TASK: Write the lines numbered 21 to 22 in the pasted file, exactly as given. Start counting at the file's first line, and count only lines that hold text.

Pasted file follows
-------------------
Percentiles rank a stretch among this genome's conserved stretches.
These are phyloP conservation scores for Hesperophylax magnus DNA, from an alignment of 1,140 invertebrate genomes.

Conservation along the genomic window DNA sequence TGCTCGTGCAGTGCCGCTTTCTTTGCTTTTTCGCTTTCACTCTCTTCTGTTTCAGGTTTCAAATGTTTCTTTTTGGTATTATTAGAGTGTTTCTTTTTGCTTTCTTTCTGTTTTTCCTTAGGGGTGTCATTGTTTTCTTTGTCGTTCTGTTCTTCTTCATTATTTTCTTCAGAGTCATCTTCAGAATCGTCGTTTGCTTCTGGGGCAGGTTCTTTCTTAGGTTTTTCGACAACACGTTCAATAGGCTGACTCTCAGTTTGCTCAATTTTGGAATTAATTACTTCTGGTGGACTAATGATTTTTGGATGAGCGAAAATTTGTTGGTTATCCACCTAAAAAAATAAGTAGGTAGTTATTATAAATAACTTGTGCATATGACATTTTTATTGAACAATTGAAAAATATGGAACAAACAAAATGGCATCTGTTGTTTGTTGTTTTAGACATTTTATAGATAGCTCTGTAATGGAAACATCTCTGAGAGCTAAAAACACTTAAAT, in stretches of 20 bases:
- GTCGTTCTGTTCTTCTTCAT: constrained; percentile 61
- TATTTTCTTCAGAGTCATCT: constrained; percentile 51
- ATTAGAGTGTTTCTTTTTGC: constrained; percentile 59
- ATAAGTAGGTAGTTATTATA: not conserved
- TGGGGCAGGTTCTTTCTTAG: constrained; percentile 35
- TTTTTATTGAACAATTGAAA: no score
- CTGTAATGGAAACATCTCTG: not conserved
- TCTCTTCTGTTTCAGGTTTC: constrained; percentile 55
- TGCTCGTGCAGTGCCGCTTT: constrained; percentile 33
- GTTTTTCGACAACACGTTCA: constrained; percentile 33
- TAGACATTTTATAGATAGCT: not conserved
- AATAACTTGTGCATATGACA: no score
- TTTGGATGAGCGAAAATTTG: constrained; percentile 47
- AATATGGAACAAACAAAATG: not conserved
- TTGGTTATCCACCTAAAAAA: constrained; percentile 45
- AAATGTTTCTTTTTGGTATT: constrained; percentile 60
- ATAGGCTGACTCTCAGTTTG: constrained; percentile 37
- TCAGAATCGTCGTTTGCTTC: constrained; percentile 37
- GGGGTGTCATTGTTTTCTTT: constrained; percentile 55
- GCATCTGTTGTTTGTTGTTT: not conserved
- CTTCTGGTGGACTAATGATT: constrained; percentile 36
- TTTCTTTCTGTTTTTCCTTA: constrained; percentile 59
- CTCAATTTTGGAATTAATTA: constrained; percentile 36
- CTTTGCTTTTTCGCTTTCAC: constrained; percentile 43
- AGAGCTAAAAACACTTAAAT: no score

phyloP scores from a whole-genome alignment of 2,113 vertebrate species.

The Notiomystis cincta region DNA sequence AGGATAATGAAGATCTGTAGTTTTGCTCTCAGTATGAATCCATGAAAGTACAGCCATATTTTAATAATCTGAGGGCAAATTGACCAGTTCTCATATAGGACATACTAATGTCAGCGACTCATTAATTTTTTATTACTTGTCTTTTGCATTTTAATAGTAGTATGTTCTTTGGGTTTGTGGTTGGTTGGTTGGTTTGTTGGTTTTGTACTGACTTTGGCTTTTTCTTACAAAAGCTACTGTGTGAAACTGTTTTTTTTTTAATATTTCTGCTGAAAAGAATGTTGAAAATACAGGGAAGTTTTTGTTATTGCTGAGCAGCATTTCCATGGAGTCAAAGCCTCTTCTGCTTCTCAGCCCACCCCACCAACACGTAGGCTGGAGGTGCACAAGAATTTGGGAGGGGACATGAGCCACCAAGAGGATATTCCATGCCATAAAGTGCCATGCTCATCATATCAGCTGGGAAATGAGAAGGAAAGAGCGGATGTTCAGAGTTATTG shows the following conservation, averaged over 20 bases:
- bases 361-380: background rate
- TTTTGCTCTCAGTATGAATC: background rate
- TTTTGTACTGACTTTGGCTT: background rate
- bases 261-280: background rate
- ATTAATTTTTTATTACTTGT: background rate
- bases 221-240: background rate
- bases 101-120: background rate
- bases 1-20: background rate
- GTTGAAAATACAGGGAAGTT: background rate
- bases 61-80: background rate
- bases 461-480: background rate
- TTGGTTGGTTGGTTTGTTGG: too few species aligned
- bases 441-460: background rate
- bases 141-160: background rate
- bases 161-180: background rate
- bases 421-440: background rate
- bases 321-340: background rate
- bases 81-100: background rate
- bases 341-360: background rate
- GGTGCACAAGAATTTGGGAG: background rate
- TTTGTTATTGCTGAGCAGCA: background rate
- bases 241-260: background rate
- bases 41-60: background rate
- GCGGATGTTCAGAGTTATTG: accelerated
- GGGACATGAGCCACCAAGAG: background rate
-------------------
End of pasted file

- TCAGAATCGTCGTTTGCTTC: constrained; percentile 37
- GGGGTGTCATTGTTTTCTTT: constrained; percentile 55